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(I don't think I've uploaded this one before, let me know if I have)

8 Comments

Why do so many people ask what you paint on?or what paper you draw on or what pen? is that normal for every painter?

I have no idea. If you find you, let me know.

The way you apply acrylic is pretty hard to figure out. With other painters the brush strokes are a pretty visible, so maybe the reason you get asked, at least in this setting, is that digital photos don't really give you as many clues as to how it was produced. I think trying to figure out the process involved is really important to aspiring artists when looking at work. I mean you could have made the girls in the Naked Girl Business Paintings using a Wacom Tablet and Photoshop and seeing them, my first question would still be how. I think the reason you're victimized(?) in this way is that you're so technically proficient that people who can draw well see your work and want to know what makes them look good beyond your observation and drawing chops. And we want to steal it.

I try to make paint do things that you haven't seen it do before. If other painters don't do that, they should. Otherwise, what are we paying them for?

we're paying them for a good return on an investment. art, like so many things, is as much about being worth money as it about being a creative gesture, or whatever. a lot of it gets bought and sold with the hopes of turning a profit rather than being appreciated by whoever bought it. the paid production of art is not always very idealistic. ever watch madmen? remember what cooper says about the rothko hanging in his office? "I expect that thing to double in value" cooper owned the painting because it was a sound investment, the return on which most stocks in even the best economy have difficulty comparing to. now, the fact that the best investments are also made by some of the most innovative artists...well, i for one say that's hardly coincidence.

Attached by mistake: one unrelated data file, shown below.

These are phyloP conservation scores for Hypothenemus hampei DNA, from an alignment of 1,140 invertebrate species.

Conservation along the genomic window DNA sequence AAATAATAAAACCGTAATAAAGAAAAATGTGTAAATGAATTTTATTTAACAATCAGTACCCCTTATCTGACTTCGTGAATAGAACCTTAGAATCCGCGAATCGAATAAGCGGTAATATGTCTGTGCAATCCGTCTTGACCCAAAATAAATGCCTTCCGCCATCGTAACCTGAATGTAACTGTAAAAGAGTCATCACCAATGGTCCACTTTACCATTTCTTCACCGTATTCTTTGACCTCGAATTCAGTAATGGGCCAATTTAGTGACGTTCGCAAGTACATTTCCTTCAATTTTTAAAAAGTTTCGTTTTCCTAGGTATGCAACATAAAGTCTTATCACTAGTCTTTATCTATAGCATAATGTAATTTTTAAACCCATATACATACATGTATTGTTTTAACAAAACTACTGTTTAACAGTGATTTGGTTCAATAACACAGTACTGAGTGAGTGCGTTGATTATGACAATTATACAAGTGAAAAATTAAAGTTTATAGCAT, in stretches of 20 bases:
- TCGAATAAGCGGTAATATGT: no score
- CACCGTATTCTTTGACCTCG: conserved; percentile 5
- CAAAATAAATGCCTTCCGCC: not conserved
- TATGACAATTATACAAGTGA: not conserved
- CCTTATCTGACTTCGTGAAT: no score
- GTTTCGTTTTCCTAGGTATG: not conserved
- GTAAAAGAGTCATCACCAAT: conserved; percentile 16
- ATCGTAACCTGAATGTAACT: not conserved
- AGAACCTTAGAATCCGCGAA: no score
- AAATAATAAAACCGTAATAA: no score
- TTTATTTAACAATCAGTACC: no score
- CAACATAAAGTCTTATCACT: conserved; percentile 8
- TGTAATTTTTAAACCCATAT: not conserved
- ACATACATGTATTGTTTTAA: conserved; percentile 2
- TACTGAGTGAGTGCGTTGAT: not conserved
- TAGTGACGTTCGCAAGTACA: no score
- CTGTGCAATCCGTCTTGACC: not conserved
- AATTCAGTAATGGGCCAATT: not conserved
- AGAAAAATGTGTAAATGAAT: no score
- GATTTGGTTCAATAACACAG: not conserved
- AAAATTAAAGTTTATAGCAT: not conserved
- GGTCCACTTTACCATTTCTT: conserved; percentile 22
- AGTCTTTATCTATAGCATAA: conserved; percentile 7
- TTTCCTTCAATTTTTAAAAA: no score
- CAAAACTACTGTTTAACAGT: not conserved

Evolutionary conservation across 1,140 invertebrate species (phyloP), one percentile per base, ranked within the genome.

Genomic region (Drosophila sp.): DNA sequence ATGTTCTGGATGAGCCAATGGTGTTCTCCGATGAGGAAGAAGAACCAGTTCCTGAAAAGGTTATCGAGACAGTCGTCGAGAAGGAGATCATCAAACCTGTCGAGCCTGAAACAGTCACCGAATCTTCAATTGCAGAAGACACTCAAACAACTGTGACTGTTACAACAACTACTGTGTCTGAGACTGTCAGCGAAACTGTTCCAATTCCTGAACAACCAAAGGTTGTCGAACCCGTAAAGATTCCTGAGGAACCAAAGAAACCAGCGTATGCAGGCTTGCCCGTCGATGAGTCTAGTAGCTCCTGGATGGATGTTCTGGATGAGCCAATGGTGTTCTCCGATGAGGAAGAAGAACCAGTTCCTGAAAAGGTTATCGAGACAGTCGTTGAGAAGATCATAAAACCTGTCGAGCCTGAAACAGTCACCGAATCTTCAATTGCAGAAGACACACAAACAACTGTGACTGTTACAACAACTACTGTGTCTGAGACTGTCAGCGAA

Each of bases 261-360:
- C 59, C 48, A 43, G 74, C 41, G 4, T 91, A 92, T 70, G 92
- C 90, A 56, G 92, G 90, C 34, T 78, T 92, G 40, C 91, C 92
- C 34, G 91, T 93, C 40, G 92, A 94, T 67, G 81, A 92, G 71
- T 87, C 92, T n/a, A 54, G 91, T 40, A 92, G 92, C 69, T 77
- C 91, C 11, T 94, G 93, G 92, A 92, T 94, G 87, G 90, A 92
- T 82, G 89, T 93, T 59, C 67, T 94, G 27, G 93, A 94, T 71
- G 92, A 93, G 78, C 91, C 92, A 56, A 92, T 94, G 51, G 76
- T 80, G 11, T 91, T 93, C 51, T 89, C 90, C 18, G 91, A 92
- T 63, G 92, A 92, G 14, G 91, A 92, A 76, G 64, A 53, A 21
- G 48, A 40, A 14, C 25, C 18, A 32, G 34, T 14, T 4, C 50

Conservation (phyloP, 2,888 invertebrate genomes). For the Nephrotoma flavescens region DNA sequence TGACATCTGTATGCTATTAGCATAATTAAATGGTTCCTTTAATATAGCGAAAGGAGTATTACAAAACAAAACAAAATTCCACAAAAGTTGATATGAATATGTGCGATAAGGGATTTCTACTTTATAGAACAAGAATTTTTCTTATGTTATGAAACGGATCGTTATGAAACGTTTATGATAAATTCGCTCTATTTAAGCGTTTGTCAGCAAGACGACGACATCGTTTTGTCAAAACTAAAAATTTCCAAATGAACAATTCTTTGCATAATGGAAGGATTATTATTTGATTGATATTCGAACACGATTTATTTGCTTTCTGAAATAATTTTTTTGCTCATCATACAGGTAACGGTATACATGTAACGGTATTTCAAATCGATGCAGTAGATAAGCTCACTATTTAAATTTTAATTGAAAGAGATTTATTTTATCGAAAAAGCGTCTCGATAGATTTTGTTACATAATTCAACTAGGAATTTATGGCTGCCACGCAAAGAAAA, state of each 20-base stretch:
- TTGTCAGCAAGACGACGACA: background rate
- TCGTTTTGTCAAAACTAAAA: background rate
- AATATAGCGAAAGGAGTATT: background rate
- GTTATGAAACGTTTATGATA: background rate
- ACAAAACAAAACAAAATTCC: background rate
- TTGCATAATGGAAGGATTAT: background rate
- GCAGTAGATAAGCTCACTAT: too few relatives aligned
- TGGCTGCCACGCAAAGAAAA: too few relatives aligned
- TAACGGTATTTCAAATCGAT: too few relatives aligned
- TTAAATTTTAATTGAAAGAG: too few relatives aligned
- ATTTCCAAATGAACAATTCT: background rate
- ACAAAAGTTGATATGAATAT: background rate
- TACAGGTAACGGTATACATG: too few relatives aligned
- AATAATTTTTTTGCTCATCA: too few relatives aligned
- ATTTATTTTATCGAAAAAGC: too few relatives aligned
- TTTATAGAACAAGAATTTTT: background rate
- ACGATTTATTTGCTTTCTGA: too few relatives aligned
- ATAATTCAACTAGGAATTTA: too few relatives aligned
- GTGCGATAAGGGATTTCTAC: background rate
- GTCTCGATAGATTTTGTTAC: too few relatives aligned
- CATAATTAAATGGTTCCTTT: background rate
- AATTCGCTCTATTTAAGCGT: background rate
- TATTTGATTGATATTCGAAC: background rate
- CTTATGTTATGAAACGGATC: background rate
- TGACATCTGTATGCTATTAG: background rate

anon--
The observation that many people see art as an investment is fantastically commonplace and obvious. You needn't have pointed it out.

And the connection between the "best investments" and the "innovative" works isn't a coincidence but it also isn't what you naively suppose it to be.

It is this:

The wealthy buy crap for whatever reason (Rothko for instance).

Now, since the wealthy own it, there is a premium on defending it intellectually and claiming it is "innovative". The people who own these things also sit on the boards of the museums that curate new shows and commission catalogue essays.

Thus, tautologically, if a few wealthy people like it, it is defended forever. Because they have an investment to protect and they own the means of protecting it.

Much like the recent real estate troubles--the companies paid to rate fishy investments were often owned or paid off by those who would profit from these investments getting good ratings.

Also: bad art is easy to copy and imitate. Thus the worst artists have the most followers. They are thus very often the most influential and their innovations are noticed since their quirks quickly and easily become ubiquitous.

So are you rich and happy Zak? Cause you do all of these hard textures and doing crazy stuff with paint. If not, then why? Forgive me for my blunt questions, just currious.

gunz--
I'm very happy. and I make enough that surviving doesn't get in the way of me being happy. though even if I weren't, making good art is its own reward.

duh.

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